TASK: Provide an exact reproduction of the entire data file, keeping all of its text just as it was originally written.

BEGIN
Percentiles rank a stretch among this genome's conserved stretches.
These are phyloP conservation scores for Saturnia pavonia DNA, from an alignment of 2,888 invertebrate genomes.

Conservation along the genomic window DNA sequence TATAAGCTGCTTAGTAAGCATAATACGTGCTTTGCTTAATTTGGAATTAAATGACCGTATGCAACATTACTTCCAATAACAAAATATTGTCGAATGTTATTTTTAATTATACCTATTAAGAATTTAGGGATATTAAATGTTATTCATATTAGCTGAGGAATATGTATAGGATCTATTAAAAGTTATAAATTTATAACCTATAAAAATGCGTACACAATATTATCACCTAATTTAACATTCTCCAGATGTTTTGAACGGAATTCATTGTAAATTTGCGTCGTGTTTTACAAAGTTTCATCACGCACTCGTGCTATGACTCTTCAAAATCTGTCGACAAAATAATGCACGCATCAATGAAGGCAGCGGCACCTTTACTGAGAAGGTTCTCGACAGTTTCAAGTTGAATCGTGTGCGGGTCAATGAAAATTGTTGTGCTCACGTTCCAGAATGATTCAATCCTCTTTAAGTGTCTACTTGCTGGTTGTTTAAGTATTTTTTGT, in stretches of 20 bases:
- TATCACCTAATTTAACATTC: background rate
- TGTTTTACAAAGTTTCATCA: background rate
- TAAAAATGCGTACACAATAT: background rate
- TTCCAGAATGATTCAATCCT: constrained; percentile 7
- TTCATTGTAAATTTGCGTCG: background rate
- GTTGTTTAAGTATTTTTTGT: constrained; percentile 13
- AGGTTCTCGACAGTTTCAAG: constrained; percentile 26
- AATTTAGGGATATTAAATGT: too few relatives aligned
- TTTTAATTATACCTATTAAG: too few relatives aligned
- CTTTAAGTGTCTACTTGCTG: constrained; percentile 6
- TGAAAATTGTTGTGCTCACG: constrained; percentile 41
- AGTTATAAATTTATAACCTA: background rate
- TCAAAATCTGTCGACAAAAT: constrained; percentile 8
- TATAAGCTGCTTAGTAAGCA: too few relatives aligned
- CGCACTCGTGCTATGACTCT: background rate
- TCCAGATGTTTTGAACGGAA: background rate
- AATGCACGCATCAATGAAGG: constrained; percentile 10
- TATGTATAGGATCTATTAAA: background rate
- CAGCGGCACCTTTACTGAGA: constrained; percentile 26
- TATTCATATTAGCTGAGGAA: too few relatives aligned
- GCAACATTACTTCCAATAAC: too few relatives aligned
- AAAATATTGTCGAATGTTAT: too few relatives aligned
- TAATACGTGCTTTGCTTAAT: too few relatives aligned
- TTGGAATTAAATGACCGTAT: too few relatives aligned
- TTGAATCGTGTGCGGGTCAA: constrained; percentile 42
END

Percentiles rank a stretch among this genome's conserved stretches.
These are phyloP conservation scores for Saturnia pavonia DNA, from an alignment of 2,888 invertebrate genomes.

Conservation along the genomic window DNA sequence TATAAGCTGCTTAGTAAGCATAATACGTGCTTTGCTTAATTTGGAATTAAATGACCGTATGCAACATTACTTCCAATAACAAAATATTGTCGAATGTTATTTTTAATTATACCTATTAAGAATTTAGGGATATTAAATGTTATTCATATTAGCTGAGGAATATGTATAGGATCTATTAAAAGTTATAAATTTATAACCTATAAAAATGCGTACACAATATTATCACCTAATTTAACATTCTCCAGATGTTTTGAACGGAATTCATTGTAAATTTGCGTCGTGTTTTACAAAGTTTCATCACGCACTCGTGCTATGACTCTTCAAAATCTGTCGACAAAATAATGCACGCATCAATGAAGGCAGCGGCACCTTTACTGAGAAGGTTCTCGACAGTTTCAAGTTGAATCGTGTGCGGGTCAATGAAAATTGTTGTGCTCACGTTCCAGAATGATTCAATCCTCTTTAAGTGTCTACTTGCTGGTTGTTTAAGTATTTTTTGT, in stretches of 20 bases:
- TATCACCTAATTTAACATTC: background rate
- TGTTTTACAAAGTTTCATCA: background rate
- TAAAAATGCGTACACAATAT: background rate
- TTCCAGAATGATTCAATCCT: constrained; percentile 7
- TTCATTGTAAATTTGCGTCG: background rate
- GTTGTTTAAGTATTTTTTGT: constrained; percentile 13
- AGGTTCTCGACAGTTTCAAG: constrained; percentile 26
- AATTTAGGGATATTAAATGT: too few relatives aligned
- TTTTAATTATACCTATTAAG: too few relatives aligned
- CTTTAAGTGTCTACTTGCTG: constrained; percentile 6
- TGAAAATTGTTGTGCTCACG: constrained; percentile 41
- AGTTATAAATTTATAACCTA: background rate
- TCAAAATCTGTCGACAAAAT: constrained; percentile 8
- TATAAGCTGCTTAGTAAGCA: too few relatives aligned
- CGCACTCGTGCTATGACTCT: background rate
- TCCAGATGTTTTGAACGGAA: background rate
- AATGCACGCATCAATGAAGG: constrained; percentile 10
- TATGTATAGGATCTATTAAA: background rate
- CAGCGGCACCTTTACTGAGA: constrained; percentile 26
- TATTCATATTAGCTGAGGAA: too few relatives aligned
- GCAACATTACTTCCAATAAC: too few relatives aligned
- AAAATATTGTCGAATGTTAT: too few relatives aligned
- TAATACGTGCTTTGCTTAAT: too few relatives aligned
- TTGGAATTAAATGACCGTAT: too few relatives aligned
- TTGAATCGTGTGCGGGTCAA: constrained; percentile 42